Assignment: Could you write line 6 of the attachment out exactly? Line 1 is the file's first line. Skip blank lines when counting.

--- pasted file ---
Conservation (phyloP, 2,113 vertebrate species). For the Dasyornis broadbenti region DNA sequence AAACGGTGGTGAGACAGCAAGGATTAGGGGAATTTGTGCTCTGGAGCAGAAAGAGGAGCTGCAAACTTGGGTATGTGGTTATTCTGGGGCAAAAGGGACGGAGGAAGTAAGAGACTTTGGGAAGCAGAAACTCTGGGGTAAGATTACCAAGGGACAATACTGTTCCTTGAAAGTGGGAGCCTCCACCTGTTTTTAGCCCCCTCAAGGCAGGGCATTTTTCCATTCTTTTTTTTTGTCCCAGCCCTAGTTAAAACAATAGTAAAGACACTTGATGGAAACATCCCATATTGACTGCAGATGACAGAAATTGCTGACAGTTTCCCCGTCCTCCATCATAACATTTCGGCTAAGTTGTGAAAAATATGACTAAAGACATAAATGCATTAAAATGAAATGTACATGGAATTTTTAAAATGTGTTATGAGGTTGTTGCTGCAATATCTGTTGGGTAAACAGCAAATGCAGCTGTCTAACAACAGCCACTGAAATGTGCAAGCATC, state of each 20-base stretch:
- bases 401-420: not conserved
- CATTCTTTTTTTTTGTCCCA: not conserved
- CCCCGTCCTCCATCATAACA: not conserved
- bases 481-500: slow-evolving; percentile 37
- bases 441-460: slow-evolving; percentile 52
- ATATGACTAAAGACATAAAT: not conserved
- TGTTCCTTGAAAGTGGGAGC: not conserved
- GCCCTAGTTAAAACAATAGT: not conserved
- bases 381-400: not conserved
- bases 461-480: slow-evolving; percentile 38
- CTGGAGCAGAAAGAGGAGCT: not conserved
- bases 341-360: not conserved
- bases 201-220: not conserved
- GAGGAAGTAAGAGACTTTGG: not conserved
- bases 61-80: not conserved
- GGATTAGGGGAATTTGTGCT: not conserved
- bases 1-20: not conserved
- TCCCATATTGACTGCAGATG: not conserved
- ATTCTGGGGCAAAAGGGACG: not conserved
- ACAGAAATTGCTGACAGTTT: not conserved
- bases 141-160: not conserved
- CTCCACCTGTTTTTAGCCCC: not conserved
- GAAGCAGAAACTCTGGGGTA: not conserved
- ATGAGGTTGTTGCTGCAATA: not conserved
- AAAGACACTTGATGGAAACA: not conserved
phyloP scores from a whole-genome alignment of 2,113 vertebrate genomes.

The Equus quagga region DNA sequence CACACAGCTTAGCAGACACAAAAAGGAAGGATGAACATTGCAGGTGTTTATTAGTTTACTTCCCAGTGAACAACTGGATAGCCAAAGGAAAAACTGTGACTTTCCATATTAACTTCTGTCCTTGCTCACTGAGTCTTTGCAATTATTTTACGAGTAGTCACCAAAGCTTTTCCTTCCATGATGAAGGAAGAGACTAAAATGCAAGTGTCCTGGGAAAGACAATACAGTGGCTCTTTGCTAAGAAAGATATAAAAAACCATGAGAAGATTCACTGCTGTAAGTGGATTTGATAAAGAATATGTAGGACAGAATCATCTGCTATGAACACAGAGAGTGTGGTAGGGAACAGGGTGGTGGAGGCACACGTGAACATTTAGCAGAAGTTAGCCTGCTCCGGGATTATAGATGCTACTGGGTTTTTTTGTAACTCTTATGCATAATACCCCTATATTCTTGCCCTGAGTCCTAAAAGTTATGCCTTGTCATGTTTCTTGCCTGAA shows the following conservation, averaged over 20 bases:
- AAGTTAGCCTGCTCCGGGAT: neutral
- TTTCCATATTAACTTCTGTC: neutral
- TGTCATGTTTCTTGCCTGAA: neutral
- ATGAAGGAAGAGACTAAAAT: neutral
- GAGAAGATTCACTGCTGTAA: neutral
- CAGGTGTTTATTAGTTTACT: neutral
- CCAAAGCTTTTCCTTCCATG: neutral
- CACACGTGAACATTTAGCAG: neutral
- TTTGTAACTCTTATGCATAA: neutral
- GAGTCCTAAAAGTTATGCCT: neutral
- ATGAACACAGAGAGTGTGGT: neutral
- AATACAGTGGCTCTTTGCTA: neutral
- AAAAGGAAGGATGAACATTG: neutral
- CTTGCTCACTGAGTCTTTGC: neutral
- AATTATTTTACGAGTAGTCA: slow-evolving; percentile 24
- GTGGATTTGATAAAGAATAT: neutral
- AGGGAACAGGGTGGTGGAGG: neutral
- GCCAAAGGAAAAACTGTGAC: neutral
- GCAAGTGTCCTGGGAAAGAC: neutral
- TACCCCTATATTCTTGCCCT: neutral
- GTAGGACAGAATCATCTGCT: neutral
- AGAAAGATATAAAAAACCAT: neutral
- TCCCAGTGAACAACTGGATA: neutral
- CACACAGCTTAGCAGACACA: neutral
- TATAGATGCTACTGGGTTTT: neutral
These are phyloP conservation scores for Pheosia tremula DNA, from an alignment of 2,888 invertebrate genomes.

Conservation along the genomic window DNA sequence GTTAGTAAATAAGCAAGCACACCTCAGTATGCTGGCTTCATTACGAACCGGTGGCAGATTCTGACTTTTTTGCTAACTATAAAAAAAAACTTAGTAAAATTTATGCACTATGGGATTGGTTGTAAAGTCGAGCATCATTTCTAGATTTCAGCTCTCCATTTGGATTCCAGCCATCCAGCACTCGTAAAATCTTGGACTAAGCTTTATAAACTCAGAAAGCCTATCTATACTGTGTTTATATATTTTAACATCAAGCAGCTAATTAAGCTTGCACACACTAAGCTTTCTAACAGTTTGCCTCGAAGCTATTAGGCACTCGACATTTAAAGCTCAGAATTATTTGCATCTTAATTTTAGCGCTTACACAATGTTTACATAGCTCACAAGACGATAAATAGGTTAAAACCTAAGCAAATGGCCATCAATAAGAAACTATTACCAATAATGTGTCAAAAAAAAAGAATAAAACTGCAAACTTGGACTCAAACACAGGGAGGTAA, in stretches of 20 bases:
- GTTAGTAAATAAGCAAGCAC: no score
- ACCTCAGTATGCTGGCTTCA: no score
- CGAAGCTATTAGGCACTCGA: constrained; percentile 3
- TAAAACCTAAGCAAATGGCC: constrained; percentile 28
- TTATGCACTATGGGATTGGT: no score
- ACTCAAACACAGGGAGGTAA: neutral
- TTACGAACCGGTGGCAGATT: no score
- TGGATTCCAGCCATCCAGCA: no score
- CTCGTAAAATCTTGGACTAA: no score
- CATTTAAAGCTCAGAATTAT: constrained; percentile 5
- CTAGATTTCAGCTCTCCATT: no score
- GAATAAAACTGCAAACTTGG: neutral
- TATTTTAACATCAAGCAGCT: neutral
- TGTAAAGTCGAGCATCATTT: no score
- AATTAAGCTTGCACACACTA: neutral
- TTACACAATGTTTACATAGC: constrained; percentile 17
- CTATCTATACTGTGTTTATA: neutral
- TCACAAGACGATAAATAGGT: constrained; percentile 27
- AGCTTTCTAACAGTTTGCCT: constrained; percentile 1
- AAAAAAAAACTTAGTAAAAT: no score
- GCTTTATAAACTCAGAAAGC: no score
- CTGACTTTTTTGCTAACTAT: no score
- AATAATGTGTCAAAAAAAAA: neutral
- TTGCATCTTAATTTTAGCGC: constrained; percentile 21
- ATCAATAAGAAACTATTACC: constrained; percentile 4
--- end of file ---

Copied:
- bases 441-460: slow-evolving; percentile 52